Where Have All the Guards Gone
AT MY CONTRACT security firm in northern Mexico, absenteeism was becoming a problem and was costing my company money. While some causes of employee absences are unavoidable, such as long-term sicknesses, funerals, and maternity leave, other absences are based solely on an employee’s decision not to come to work. The company had a hunch that it might be suffering from the latter. Interested in knowing whether that was true and what could be done about it, I decided to collaborate with some coworkers to conduct a study.
My company, which has provided security guards in five locations across eastern Mexico for 15 years, employs about 400 guards. To make the study easier to conduct, I decided to focus on one of the sites, which employs 200 guards.
To begin the research, two supervisors, an HR assistant, and I formed a team. The team decided to study two main issues within the company: why security guards voluntarily miss their jobs and what internal policies and culture were contributing to this absenteeism. The study would consist of two parts: a written questionnaire and one-on-one interviews.
The questionnaire consisted of 16 closed questions and one open question. One of the questions inquired why, over the course of the last three months, the respondent had missed work. The survey listed 17 possible causes for the respondent to choose from. The next question asked respondents why others missed work. The same 17 causes were listed for this question.
The other questions were designed to learn about the organizational reactions to absenteeism. Questions included: When you are absent, who asks you why you were out? How often are you asked? Have you received a reprimand because of absences? If so, how often and from whom? Have you received any advice on how to avoid being absent in the future? If so, from whom?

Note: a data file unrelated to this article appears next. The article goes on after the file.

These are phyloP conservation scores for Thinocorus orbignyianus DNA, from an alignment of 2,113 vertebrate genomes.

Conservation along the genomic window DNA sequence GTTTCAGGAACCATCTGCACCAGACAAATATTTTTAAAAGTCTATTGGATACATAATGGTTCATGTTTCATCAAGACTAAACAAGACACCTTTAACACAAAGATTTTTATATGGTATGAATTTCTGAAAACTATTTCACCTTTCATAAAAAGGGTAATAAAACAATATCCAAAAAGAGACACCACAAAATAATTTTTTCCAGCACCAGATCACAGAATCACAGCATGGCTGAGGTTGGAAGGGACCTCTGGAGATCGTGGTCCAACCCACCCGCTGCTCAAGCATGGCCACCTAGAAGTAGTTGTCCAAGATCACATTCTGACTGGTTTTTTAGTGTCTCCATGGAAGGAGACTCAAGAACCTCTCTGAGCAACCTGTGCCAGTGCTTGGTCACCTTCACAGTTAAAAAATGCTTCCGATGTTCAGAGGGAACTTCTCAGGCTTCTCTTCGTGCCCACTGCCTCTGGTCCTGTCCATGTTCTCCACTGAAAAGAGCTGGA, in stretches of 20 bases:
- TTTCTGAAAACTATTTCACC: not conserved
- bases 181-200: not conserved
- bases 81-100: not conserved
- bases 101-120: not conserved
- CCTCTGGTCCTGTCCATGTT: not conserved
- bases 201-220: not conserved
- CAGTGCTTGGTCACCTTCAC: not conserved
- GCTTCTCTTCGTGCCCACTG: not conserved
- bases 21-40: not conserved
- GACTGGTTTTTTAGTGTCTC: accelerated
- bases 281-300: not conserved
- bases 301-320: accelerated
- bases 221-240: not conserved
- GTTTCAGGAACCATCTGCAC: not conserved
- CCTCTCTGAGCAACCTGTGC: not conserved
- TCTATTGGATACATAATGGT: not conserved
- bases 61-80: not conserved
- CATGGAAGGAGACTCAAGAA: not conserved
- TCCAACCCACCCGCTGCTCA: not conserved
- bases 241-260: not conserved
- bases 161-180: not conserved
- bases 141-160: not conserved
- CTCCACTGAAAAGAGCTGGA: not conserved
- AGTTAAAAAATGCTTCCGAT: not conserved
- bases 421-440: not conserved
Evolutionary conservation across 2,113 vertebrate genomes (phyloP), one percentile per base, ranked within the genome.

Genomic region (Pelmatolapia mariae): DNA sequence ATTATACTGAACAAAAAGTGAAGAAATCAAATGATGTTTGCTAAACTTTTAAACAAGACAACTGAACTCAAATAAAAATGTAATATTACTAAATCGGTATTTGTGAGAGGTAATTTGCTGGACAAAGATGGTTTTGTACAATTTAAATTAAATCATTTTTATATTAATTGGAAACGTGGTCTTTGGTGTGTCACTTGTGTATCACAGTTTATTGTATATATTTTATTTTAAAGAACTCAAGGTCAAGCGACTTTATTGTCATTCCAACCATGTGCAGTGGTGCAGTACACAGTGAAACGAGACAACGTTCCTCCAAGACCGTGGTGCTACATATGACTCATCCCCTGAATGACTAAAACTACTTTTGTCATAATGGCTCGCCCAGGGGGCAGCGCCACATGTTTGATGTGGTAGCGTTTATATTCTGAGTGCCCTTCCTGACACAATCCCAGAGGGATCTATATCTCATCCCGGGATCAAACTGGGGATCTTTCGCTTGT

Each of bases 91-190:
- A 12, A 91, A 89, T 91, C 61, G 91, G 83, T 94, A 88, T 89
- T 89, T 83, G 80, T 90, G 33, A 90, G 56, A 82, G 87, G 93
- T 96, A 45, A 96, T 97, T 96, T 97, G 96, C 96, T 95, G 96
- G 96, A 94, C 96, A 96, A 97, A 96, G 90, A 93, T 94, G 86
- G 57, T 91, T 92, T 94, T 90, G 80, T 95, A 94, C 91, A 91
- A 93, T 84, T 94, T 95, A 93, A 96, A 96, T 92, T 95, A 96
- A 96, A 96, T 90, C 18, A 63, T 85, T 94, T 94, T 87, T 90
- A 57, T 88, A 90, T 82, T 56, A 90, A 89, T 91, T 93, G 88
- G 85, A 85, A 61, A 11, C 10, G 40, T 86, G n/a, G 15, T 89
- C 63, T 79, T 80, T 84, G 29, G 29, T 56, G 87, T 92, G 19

The only open question asked was: If you were a company supervisor, what would you do to reduce the rate of guard absenteeism?
The surveys were distributed by supervisors during the night shift, because the work load is usually lighter at night, giving guards more time to answer. Of the 85 surveys distributed, 82 were completed. The estimated time for answering the inquiry was 20 minutes.
In addition to the written questionnaire, the team conducted a series of interviews with some of the organization’s managers, supervisors, and human resource employees. The goal of these interviews was to learn more about the company’s internal absenteeism policies; whether employees were aware of the policies; and whether anyone was held responsible for excessive absenteeism. In addition, general and first-line managers were asked to present a list of possible causes for voluntary absenteeism. Fifteen employees were interviewed. They included the general manager, the operations manager, roving supervisors, radio station operators, and members of the human resources staff.